- When most millennials were growing up, the extent of computer class was a round of Mavis Beacon Teaches Typing, and if you were really lucky, Oregon Trail. Today, the idea of teaching kids basic typing skills has gone out the window. And it makes sense, have you ever seen a toddler navigate an iPhone? Kids are growing up with computer skills as second nature, which is why some are emphasizing that importance of teaching kids how to code.
From coding games starring characters from Doctor Who and Frozen to after school programs, schools everywhere are encouraging kids to learn how to code. It makes sense, since STEM jobs are on the rise, and nearly any job in a typical office setting involves technology on some level, even if its just Outlook.
Here are 10 Resources to encourage your child to learn to code.
Free on the iPad, Daisy the Dinosaur is an app that helps kids as young as 4 learn the basic concepts behind coding. After completing the game, there is a downloadable kit that will allow kids to create their own computer game.
Another free iPad app aimed at young children aged 9 to 11, Move the Turtle teaches kids critical thinking that will benefit them on and off the computer.
Kids Ruby was created to teach kids actual Rub code; it’s a downloadable program that will give kids hands on experience with Ruby.
Kids Ruby’s older sibling, Hackety Hack is the next step for kids who have graduated from Kids Ruby.
This is an interactive hands-on toy that lets kids learn basic programming skills by expanding Sphero’s robotic capabilities.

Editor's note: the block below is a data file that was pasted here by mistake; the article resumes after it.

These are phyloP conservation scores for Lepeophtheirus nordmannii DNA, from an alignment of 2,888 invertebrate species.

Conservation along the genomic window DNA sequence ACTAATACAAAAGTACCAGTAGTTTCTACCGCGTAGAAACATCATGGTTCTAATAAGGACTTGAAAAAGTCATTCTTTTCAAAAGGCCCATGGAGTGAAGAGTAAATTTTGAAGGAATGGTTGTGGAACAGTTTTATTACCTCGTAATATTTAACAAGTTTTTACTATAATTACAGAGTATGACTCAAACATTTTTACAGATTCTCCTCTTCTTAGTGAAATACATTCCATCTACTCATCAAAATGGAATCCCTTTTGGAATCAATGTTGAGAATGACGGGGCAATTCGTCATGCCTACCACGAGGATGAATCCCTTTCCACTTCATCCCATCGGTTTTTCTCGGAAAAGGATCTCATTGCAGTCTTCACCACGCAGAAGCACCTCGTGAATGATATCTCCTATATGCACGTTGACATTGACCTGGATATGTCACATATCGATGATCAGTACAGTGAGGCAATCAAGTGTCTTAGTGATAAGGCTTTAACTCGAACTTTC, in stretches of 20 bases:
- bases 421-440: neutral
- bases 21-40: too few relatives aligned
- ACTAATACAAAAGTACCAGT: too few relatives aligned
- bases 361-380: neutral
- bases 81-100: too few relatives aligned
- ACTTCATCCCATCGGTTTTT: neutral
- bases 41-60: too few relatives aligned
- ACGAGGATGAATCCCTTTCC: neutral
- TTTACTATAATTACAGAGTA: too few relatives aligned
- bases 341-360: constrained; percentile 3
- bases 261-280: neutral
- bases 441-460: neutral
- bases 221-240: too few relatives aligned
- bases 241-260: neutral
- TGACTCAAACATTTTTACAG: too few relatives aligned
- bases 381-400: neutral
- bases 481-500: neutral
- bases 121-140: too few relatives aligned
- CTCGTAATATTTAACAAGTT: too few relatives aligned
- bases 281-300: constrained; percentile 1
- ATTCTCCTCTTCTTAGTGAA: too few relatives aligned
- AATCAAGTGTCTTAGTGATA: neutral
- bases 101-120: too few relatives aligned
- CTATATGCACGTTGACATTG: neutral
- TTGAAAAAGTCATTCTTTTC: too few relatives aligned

A board game alternative to computer games and apps, Robot Turtles is for ages 4 and up and brings programming to life; just get the turtle to the matching colored jewel on the board.
Google released this initiative, Made With Code, to help with the gender gap that exists in STEM. Through in-person parties, a number of online resources, and summer camps, Google is inspiring young girls everywhere to tap into their inner programmer.
For ages 9-11, Hopscotch is a free-to-download iPad app that uses video tutorials to help kids program games. Kids can then play one anothers games created with the app.
An inexpensive credit-card sized computer that kids can use by plugging in a mouse and a keyboard and then hooking it up to a TV monitor. It offers a full desktop experience, while also encouraging kids to learn how to code along the way.
A non-profit organization, Code.org brings science to more schools and encourages underrepresented students of color and women to pursue a future in technology and science. It offers a number of tools, resources, tutorials, and more to help anyone learn to code.
Want to learn to code as an adult? Here are 10 more resources that will teach you how to code.